Sapnin’ gang? I have been in a bit of a creative slump this week and as much as I am a firm believer that good quality work shouldn’t be forced, I have come to realise that I can’t always afford to be in one.
My ability to write engaging material is often determined by my mood which in terms of security, is something that I often find frightening.
In an attempt to be productive, I have been dragging my arse to the library as much as possible and still can’t seem to generate work that I am happy with. Having said that, it has got me thinking.
On the surface, going solo, working for yourself, going it alone, however you want to put it, seems to be something that can often be quite appealing.
Weirdly, the other day right? I was asked to have a chat with someone’s daughter about how to become a writer. At this stage, I need to point out that I by no means feel as though as I am successful in my field. The best way to describe my current situation is that I’m constantly in a state of “not quite there but working on it” Do you know what I mean?
Anyway, the first thing that came into my head when I was asked to speak to the poor kid was “Prepare to be in a constant state of thinking ‘shit, shit, shit’”. Imagine being chased by a grizzly bear and clenching your bum cheeks whilst running because he is so close to eating your sorry arse. Yea, that’s pretty much what it sometimes feels like.
For some reason however (and without meaning to toot my own horn or whatever the saying is) people seem to find what I do way more impressive than It actually is. I’ve been thinking of writing a book entitled “How to feel like a Bit of a Fraud Whilst Managing to Sound Relatively Impressive.” That’s got quite a nice ring to it actually.
My point is this. I have learnt a lot in the past few years (I’m hella wise mate) and If It helps anyone who is deciding whether or not to go it alone, then I have put that knowledge to pretty good use as far as I’m concerned.
Although I’m specifically relating this to writing, all of these points can be transferred across the board and are definitely things to consider if you’re wanting to go solo. It is worth asking yourself if the positives out way the negatives.
This is really trivial but let me tell you, boy does it feel good to be in your comfiest clothes with a face mask on and still manage to be somewhat productive.
Admittedly, this is specifically aimed at those of you who want to work from home. You can wake up at 8:30 and be ready to rumble at 9 (Did I really just say “ready to rumble”? #AntandDec)
You Learn The Value of Money.
This one’s a biggie. I have really learnt the value of money because I know how much work has to go in to earning £1. You will often find yourself producing work for others that you will gain very little from financially (if anything at all) But you have to be prepared, especially at the beginning of your journey, to do a lot for very little. The results end up being more positive than you think.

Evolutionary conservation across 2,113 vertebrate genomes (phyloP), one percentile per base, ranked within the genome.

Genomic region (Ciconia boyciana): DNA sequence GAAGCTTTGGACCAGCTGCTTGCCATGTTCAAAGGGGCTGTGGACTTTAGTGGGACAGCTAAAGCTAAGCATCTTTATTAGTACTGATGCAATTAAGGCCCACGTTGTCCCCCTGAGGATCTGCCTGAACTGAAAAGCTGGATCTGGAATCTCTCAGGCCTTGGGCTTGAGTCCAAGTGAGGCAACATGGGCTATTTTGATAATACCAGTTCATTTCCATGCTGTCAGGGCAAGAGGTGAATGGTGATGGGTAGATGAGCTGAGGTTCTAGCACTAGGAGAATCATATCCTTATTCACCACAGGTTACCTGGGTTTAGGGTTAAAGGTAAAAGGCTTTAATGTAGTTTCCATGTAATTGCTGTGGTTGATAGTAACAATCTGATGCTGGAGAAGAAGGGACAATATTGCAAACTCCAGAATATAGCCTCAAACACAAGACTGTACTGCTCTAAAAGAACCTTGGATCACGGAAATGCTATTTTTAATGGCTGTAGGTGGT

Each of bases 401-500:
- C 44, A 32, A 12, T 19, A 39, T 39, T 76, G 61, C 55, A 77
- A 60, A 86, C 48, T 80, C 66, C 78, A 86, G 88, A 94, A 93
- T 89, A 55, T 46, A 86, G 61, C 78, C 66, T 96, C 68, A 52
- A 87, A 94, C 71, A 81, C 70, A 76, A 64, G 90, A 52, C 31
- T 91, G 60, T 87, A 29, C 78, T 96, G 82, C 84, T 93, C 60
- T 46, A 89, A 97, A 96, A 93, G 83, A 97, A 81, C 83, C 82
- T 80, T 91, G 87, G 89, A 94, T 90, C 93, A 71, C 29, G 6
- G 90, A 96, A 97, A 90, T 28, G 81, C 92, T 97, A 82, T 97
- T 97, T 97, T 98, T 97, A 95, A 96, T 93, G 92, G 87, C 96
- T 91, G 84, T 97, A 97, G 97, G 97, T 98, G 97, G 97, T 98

Full Creative Control.
It’s yours. No more asking for permission to do stuff. You get so much freedom from working for yourself. You’re the boss. You set your own goals and you decide how much effort you are going to put into achieving them.
For me, spontaneity is a big part of creating good work. We get so caught up on the idea that we need to create an end product (whatever that may be) that we often forget to “play”. I mean, I fall into that trap often but luckily, working solo allows me to be flexible enough to give myself the time I need to get back on track.
The only person that needs to approve your holiday is you. Imagine that. Bliss.
It Can Be Hard to Switch Off.
I am regularly up at midnight because I have been woken up by an idea and feel as though I need to get the ball rolling as soon as possible. Not knowing when to switch off becomes a regular part of everyday life and it can be challenging to define where work ends and home life begins. I often feel as though I work 24/7.
Prepare To Be Lonely.
A lot. I completely get why working for yourself is something that people find appealing but the harsh reality is, I can be quite isolating. There’s no team around you so prepare to be your own motivation. Also no work do’s, no Christmas parties and yes, I know there are other parties to go to and I know work parties include having to have boring chit chat with people that you can’t stand but sometimes I miss that, damn it.
You know that pair of shoes you have been wanting that cost way more than you earn? Yea forget about them for now mate. Especially seeing as though work could dry up/fall down the pan at any given moment.
Having said all of this, If you really believe in what you do you shouldn’t let this hinder your progression. It’s normal to hit hard times. It’s a part of the journey. A lot of people don’t make it past the initial stages of struggle but if you do, that is often when you’ll reap the most rewards.
Hope you’re all having a lovely day.